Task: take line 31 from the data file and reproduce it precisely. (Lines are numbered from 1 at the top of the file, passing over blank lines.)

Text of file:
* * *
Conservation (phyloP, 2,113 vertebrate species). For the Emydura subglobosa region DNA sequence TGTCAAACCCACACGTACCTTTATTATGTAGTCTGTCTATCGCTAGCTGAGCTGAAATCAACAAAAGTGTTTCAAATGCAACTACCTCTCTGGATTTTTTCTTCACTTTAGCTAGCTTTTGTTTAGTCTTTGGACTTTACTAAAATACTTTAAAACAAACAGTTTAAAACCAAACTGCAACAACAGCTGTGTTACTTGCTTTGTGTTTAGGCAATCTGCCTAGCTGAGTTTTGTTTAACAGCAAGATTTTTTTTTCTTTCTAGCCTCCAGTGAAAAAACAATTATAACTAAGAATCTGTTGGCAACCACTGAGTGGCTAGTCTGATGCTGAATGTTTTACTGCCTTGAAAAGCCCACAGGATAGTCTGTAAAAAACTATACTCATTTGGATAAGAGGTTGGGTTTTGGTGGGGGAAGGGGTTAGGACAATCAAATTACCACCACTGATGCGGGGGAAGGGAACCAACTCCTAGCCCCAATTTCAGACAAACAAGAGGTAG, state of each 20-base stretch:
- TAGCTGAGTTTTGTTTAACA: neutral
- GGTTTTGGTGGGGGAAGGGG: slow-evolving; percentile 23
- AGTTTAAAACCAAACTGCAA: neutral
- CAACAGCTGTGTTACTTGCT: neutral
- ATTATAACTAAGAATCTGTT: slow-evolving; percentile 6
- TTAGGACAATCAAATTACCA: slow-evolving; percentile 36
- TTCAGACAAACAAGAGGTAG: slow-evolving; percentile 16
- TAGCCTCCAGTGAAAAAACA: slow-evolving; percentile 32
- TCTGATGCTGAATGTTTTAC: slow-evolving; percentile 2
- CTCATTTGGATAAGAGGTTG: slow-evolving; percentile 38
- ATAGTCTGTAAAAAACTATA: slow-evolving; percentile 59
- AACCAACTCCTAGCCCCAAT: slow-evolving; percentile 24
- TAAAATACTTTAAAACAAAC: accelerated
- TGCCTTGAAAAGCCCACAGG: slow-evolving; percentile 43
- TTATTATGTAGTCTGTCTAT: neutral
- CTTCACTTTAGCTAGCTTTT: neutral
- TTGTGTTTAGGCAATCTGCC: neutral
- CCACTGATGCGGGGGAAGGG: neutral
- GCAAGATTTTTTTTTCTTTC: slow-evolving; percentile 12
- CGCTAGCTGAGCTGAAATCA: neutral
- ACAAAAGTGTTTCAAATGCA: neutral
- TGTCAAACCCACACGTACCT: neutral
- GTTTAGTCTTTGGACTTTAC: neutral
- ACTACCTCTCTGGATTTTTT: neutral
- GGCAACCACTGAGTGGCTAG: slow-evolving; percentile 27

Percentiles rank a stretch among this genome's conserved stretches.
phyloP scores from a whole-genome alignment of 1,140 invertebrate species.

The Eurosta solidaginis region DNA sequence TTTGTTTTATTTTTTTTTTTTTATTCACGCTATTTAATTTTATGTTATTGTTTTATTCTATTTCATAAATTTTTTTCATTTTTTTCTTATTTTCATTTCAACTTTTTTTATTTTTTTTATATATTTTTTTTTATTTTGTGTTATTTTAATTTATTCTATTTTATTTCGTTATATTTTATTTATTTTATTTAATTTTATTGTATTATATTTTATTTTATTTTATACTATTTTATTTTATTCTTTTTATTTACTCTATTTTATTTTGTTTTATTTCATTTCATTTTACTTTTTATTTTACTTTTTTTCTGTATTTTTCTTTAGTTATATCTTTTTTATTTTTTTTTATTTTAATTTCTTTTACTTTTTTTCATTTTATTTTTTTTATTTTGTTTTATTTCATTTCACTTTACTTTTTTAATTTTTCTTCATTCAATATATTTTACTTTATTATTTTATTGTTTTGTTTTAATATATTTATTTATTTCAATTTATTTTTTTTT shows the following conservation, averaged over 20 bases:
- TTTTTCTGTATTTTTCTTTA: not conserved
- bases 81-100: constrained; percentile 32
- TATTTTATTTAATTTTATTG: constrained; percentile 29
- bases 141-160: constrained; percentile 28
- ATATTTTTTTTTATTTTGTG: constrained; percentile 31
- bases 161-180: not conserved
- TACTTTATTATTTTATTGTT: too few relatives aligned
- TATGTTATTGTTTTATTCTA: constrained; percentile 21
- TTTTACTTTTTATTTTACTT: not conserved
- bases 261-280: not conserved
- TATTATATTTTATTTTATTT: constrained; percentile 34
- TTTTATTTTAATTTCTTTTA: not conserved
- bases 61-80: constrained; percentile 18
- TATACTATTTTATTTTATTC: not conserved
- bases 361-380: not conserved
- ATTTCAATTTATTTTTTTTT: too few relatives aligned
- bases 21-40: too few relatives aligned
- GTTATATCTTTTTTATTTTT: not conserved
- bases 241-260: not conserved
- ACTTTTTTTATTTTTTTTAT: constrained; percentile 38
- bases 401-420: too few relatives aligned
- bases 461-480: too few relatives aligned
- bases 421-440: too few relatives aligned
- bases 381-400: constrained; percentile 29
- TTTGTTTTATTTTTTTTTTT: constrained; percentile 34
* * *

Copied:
- bases 81-100: constrained; percentile 32